How To Lope a Horse

Loping (or Western cantering) a horse is one of the most popular paces for riding a horse. Mostly used for western riding, it is known for being a comfortable pace for riders and horses alike. Once you master the lope, it's likely to become your favorite gait when riding your horse. Here's how to lope a horse:

  1. Understand the principles. Loping a horse is considered a three-beat gait. It tends to have a smoother feel in the saddle than jogging your horse. A smaller and more controlled pace than galloping, this comfortable pace is an essential gait when learning western riding.
  2. Find a safe place to learn how to lope a horse. Learn how to lope in an enclosed arena or in a round pen, rather tan out on a train. Most riders learn how to transition from a lope to the faster jog first, but you can also teach your horse to go from walking to loping. When loping a horse, you must maintain a controlled and confident manner. The best way to learn how to lope a horse is while he is being lunged for exercise by a confident leader.
  3. Start on the lunge line. Begin by walking your horse to warm him up before trying to work with him. Increase speed gradually to get your horse ready to practice loping.
  4. Achieve the loping form. After the horse is in a trot or canter, slide your outside leg behind the girth of the horse. Apply pressure with both legs and sit deeper in the saddle. Your horse should lift his shoulders and increase forward motion. Keep your hands in gentle contact with the reins as the horse's stride picks up speed. Sit upright and don't let your upper body sway, although you should follow the rocking motion of the horse somewhat.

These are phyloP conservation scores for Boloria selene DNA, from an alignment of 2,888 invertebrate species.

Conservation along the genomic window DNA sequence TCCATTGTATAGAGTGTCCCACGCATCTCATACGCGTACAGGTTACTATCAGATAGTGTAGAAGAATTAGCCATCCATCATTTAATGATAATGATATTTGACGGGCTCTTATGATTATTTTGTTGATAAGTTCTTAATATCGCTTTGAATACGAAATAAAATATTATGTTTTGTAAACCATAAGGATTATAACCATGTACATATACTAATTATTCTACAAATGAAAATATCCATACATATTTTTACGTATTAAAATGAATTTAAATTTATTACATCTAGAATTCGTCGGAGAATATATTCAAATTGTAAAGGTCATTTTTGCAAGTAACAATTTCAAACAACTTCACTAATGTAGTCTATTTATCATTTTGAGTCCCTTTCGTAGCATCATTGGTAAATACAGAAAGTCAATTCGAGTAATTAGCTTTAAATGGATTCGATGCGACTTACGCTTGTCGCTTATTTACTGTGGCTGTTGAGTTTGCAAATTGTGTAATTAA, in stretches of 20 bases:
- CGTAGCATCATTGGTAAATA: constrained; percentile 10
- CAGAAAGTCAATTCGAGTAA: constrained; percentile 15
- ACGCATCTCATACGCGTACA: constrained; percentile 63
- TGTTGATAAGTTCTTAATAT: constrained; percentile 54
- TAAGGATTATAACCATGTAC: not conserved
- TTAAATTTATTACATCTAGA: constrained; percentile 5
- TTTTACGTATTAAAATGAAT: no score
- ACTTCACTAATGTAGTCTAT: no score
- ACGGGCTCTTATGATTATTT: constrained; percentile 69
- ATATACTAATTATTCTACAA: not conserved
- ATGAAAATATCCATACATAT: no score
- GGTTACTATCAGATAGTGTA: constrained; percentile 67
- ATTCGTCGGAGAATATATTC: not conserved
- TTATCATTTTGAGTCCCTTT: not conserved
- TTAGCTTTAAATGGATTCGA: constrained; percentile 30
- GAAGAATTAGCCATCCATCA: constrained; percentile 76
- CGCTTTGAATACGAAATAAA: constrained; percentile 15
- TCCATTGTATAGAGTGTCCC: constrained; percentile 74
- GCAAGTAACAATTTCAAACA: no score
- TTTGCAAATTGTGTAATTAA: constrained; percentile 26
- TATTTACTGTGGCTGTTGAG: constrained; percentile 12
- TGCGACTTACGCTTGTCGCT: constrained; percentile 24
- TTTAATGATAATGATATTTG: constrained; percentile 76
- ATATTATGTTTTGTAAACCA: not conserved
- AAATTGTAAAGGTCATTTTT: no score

5. Practice loping a horse. A horse and rider that are both well-trained and practiced in loping will make for a safer ride for both of you. Remember to reverse directions periodically when practicing in a ring; you and your horse will probably find one side to be more difficult than the other.
  6. Lope a horse in events. Once you have practiced loping and are comfortable with it, this gait can be incorporated into barrel racing, trials competitions, and other western events.

While most horses can walk, trot, and jog relatively easily, some riders find that their horses are harder to get into a lope. The lope has a slowed pace and distinctive form that may not be easy for new riders to achieve. As you practice, you will see an improvement in your horse's posture and his response to your commands and movements.


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